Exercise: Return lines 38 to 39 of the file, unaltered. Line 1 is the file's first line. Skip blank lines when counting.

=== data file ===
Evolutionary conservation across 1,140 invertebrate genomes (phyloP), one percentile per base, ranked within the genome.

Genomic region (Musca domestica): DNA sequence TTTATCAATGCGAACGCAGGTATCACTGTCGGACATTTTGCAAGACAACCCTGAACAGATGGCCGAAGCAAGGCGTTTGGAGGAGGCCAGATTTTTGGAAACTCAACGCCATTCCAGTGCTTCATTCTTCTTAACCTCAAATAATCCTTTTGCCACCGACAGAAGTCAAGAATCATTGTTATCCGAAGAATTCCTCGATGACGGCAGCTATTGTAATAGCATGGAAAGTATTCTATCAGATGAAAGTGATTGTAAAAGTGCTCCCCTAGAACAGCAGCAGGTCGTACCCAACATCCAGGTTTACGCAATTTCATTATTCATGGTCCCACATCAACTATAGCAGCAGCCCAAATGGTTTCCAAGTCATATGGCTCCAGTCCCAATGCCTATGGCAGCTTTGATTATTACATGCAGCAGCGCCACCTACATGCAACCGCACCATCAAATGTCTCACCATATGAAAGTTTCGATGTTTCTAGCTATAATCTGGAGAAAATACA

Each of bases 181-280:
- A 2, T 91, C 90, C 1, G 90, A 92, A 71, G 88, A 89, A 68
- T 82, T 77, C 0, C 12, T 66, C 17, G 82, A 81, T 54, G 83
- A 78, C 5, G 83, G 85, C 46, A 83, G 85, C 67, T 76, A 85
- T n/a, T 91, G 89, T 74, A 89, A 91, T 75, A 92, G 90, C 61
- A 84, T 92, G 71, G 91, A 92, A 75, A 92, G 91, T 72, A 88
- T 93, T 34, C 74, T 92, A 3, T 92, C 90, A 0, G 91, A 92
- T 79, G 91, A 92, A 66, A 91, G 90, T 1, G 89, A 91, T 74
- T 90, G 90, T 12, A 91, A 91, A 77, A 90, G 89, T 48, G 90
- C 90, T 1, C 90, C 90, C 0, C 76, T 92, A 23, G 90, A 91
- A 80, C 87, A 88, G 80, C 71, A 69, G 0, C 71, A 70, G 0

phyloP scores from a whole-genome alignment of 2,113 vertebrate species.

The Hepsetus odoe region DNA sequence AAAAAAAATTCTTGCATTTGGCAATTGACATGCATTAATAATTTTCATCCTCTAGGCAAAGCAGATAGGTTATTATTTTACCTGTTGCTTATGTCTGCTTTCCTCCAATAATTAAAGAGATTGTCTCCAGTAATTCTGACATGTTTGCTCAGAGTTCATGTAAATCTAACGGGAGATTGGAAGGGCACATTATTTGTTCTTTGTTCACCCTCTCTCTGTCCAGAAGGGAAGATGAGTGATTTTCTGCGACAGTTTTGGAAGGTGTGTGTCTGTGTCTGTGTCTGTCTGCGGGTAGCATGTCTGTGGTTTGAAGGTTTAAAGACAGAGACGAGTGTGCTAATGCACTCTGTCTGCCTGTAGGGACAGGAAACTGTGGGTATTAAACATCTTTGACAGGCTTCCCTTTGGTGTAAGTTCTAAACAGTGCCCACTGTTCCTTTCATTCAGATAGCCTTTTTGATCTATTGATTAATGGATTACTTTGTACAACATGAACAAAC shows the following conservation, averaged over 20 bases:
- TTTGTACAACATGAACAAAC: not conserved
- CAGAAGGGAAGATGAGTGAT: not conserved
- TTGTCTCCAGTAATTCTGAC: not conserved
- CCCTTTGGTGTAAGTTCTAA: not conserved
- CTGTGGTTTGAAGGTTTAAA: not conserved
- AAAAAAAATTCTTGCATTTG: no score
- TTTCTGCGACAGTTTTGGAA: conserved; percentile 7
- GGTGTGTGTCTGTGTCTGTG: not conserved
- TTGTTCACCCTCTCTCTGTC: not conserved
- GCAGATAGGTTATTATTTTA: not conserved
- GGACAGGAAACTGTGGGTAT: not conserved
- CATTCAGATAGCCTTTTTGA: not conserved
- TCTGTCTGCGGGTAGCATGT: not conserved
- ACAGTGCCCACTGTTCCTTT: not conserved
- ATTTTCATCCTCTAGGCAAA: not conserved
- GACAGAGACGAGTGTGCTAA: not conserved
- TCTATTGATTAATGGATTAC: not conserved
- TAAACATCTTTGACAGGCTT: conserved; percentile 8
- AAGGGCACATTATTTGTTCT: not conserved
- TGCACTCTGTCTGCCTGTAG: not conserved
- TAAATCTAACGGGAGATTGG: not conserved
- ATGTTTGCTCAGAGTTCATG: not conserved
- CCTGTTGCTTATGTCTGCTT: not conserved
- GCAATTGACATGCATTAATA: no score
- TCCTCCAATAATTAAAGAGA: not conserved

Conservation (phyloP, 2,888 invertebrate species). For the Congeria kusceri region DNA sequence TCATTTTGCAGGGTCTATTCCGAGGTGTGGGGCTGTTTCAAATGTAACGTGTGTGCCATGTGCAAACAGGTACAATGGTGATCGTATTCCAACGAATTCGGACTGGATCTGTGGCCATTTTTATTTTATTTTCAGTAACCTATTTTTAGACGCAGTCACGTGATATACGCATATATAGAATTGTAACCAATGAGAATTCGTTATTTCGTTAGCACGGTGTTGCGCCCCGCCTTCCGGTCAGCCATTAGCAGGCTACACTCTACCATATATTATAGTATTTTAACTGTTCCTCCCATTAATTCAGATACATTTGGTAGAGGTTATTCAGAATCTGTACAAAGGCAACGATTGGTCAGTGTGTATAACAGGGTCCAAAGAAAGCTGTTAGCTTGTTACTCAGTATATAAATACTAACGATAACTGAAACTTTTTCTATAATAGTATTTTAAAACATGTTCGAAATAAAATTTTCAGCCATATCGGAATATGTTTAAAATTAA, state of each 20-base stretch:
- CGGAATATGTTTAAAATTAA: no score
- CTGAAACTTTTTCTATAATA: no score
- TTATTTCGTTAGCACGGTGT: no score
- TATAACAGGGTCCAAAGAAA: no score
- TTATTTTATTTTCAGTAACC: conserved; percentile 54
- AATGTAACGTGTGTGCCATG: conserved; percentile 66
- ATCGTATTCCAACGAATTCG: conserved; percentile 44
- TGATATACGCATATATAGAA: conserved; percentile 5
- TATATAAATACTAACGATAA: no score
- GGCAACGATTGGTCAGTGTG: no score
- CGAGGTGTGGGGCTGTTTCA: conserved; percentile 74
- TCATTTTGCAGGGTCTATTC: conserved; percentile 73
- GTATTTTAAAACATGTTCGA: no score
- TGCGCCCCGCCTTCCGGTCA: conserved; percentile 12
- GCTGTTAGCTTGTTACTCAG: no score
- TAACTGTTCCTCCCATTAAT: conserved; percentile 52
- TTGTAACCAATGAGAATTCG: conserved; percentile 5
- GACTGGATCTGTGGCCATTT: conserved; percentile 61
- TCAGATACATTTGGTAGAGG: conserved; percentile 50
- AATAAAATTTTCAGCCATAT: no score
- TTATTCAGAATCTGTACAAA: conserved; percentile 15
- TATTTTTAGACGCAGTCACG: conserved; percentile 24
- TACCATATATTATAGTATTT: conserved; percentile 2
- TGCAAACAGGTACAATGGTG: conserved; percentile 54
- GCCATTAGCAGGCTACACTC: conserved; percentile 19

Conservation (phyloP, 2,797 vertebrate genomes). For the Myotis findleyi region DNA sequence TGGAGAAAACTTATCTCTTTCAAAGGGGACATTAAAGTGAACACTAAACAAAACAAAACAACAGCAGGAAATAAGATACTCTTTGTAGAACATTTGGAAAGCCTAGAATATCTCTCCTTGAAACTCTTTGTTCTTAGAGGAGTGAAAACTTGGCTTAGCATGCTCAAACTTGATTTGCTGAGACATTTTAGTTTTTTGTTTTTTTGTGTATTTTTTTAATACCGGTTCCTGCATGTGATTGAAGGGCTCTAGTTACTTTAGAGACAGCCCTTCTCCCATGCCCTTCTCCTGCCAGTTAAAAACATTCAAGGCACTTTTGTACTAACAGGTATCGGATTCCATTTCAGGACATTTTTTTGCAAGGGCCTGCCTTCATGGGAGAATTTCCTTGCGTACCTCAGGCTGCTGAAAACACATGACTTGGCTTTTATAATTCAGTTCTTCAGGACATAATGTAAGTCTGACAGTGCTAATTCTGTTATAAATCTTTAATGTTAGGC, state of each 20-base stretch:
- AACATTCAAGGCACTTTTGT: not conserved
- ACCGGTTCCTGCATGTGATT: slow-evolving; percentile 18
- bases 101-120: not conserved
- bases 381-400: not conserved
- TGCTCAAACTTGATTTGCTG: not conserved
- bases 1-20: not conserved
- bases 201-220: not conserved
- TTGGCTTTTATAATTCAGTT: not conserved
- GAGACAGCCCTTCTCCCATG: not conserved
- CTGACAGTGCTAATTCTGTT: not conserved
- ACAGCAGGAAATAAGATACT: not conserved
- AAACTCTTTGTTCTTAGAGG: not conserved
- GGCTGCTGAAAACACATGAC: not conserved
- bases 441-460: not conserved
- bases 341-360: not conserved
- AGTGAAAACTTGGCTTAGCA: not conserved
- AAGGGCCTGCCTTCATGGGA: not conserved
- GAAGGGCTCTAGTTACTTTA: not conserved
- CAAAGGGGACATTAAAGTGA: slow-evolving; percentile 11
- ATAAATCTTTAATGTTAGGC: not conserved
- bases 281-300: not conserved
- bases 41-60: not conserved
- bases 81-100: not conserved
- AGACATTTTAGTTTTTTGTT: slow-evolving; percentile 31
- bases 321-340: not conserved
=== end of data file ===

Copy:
- CCTGTTGCTTATGTCTGCTT: not conserved
- GCAATTGACATGCATTAATA: no score